I Promise: This children's book shows that queer comes in all colours, shapes and sizes

The new collaboration between Catherine Hernandez and Syrus Marcus Ware is a reflection of the communities they inhabit.

The new collaboration between Catherine Hernandez and Syrus Marcus Ware is a reflection of their communities

Catherine Hernandez. (Photo by Dahlia Katz)

After winning critical and commercial success with her debut novel Scarborough, playwright and author Catherine Hernandez is highlighting queer families and the love between parents and their children with a new kids' book. Teaming up with illustrator and activist Syrus Marcus Ware, the pair have created I Promise, which uses vibrant pictures and charming vignettes to showcase how families come in a variety of colours, shapes and sizes.

For Hernandez, I Promise is a reflection of the communities she inhabits.

"It's a sweet, simple, book aimed at teaching young children what queer families look like," Hernandez tells CBC Arts. "Writing the book was important because explaining how queer families manifests is vastly different than in a cis/het community. I wanted to talk about those families in all their magic, mess and glory. The book tells children that they came about because their parents wanted to love them. It's the message I wanted to get across."

I Promise is Hernandez's second children's book, following 2015's M Is for Mustache: A Pride ABC Book. Both books work to normalize queerness among families, offering readers a celebration of a community which has been historically marginalized. The simple act of representation can feel huge for LGBTQ2 families who rarely see themselves depicted in media.

"My hope for the book is that people from the LGBTQ2 spectrum can feel seen, heard and celebrated for what their families look like," Hernandez says. "I also hope that the book lets people from outside the community see that we love our children just like they love theirs. We also have trouble getting kids to brush their teeth. We also look after them when they're sick. And just like everyone, we want to raise our kids to be the best they can be."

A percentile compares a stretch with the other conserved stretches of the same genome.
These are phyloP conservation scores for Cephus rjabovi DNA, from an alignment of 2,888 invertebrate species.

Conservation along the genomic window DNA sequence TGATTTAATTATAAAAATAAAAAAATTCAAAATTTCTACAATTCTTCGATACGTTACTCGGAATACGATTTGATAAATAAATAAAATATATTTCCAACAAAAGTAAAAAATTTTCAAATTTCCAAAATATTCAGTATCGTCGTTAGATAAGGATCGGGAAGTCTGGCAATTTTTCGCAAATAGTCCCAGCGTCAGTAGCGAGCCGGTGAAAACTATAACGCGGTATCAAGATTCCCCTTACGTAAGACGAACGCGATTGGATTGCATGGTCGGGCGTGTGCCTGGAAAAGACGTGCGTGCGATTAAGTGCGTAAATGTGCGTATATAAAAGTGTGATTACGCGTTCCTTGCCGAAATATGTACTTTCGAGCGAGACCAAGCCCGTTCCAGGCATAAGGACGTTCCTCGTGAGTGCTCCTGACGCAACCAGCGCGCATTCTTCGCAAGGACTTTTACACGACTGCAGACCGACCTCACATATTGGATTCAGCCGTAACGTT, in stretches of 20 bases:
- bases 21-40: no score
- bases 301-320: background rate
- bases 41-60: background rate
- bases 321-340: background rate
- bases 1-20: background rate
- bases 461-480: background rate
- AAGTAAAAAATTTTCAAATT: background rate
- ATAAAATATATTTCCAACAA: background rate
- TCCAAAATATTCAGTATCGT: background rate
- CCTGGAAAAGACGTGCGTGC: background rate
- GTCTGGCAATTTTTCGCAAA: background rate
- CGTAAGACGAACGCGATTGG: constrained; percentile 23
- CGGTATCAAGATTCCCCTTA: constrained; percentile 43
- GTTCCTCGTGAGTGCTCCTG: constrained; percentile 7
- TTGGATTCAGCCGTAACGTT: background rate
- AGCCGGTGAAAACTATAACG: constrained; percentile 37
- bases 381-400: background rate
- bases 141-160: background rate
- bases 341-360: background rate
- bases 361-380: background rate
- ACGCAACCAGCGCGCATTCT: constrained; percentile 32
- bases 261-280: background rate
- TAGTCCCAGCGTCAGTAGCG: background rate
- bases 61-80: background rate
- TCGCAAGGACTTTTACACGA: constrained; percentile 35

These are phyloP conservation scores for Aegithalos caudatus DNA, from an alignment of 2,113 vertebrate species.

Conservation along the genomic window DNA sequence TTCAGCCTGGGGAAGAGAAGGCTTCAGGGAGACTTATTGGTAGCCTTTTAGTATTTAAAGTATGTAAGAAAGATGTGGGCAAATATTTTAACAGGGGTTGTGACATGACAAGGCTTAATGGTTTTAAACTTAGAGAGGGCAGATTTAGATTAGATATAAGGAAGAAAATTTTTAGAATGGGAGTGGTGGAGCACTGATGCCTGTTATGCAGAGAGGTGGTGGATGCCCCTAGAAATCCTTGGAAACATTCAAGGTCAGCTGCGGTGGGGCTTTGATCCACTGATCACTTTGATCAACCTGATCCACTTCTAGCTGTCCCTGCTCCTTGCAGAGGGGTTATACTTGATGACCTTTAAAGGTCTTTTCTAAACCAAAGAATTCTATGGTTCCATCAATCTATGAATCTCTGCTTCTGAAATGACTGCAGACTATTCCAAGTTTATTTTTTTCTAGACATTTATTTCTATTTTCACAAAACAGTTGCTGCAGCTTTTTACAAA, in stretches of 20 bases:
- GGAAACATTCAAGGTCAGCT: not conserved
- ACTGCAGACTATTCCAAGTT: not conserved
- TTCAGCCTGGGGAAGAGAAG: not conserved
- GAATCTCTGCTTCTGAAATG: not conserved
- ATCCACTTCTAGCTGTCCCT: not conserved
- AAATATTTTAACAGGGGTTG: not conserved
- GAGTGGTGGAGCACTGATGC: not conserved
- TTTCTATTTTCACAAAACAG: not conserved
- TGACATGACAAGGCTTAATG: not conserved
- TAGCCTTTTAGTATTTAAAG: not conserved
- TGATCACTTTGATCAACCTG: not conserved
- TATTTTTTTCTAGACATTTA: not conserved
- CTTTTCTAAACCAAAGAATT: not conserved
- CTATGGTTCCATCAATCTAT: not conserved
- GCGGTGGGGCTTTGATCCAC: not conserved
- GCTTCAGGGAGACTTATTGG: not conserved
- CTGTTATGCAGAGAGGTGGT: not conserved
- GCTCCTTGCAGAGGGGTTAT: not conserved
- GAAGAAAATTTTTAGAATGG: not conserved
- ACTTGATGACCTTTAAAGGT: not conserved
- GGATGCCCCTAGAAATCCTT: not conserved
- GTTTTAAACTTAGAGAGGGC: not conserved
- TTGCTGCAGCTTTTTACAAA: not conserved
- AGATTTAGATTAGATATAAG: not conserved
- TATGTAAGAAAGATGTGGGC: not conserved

(Arsenal Pulp Press)

To flesh out the pages of I Promise, the author utilized a technique she learned while previously running a daycare: she would read the book in front of young children, taking note of when they started to seem listless or bored. By workshopping the text in front of an audience, she got immediate feedback from an unbiased source.

"When I'm writing things for children, it feels a lot like theatre," she says. "You put things in front of the crowd and they instantly let you know if your words are working or not. Sometimes if a kid didn't like what I wrote, they would literally stand up and walk away. I never had to ask for comments — their body language told the truth. The process of getting feedback was really important to making sure I was on the right track."

I really wish I had something like this growing up. As parents in the queer community, we have the opportunity to right wrongs that have been done to us in the past.- Catherine Hernandez

I Promise offers readers a glimpse at how queer families begin with devoted love for a child. The book is a quiet celebration of the lived realities of LGBTQ2 parents and their kids, carefully crafted with heart and attention. Hernandez hopes the book will appeal to both adults and their offspring, and give families a story she wished she'd heard when she was younger.

Syrus Marcus Ware (left) and Catherine Hernandez. (Photo by Dahlia Ktatz)

"I really wish I had something like this growing up," she says. "As parents in the queer community, we have the opportunity to right wrongs that have been done to us in the past. We can let our kids know that their bodies are beautiful the way they are, that they can make the choices they want to make and that there are so many possibilities."

"I wish I had known there were so many different ways to bring children into this world and raise them. Because that's really what parenting is: looking at the different ways we get through things together and making sure that a child knows they're loved."

More information on I Promise can be found here.


Graham Isador is a writer and theatre creator based out of Toronto. He trained as a part of the playwright unit at Soulpepper Theatre. Isador's work has appeared at VICE, The Risk Podcast, and the punk rock satire site The Hard Times, among other places.